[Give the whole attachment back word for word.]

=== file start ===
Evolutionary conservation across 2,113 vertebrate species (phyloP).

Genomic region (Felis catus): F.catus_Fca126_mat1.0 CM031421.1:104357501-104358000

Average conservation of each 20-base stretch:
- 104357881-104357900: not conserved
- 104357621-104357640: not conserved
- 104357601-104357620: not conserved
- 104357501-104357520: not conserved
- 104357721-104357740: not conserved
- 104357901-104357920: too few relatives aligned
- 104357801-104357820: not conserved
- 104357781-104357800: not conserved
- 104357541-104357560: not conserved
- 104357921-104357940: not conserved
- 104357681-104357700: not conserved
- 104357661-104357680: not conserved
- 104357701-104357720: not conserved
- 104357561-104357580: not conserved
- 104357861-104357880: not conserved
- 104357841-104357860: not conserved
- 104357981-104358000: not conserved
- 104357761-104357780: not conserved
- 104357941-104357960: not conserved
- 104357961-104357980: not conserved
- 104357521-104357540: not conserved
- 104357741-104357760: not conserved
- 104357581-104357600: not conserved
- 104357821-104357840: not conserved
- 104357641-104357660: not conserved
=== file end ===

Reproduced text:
Evolutionary conservation across 2,113 vertebrate species (phyloP).

Genomic region (Felis catus): F.catus_Fca126_mat1.0 CM031421.1:104357501-104358000

Average conservation of each 20-base stretch:
- 104357881-104357900: not conserved
- 104357621-104357640: not conserved
- 104357601-104357620: not conserved
- 104357501-104357520: not conserved
- 104357721-104357740: not conserved
- 104357901-104357920: too few relatives aligned
- 104357801-104357820: not conserved
- 104357781-104357800: not conserved
- 104357541-104357560: not conserved
- 104357921-104357940: not conserved
- 104357681-104357700: not conserved
- 104357661-104357680: not conserved
- 104357701-104357720: not conserved
- 104357561-104357580: not conserved
- 104357861-104357880: not conserved
- 104357841-104357860: not conserved
- 104357981-104358000: not conserved
- 104357761-104357780: not conserved
- 104357941-104357960: not conserved
- 104357961-104357980: not conserved
- 104357521-104357540: not conserved
- 104357741-104357760: not conserved
- 104357581-104357600: not conserved
- 104357821-104357840: not conserved
- 104357641-104357660: not conserved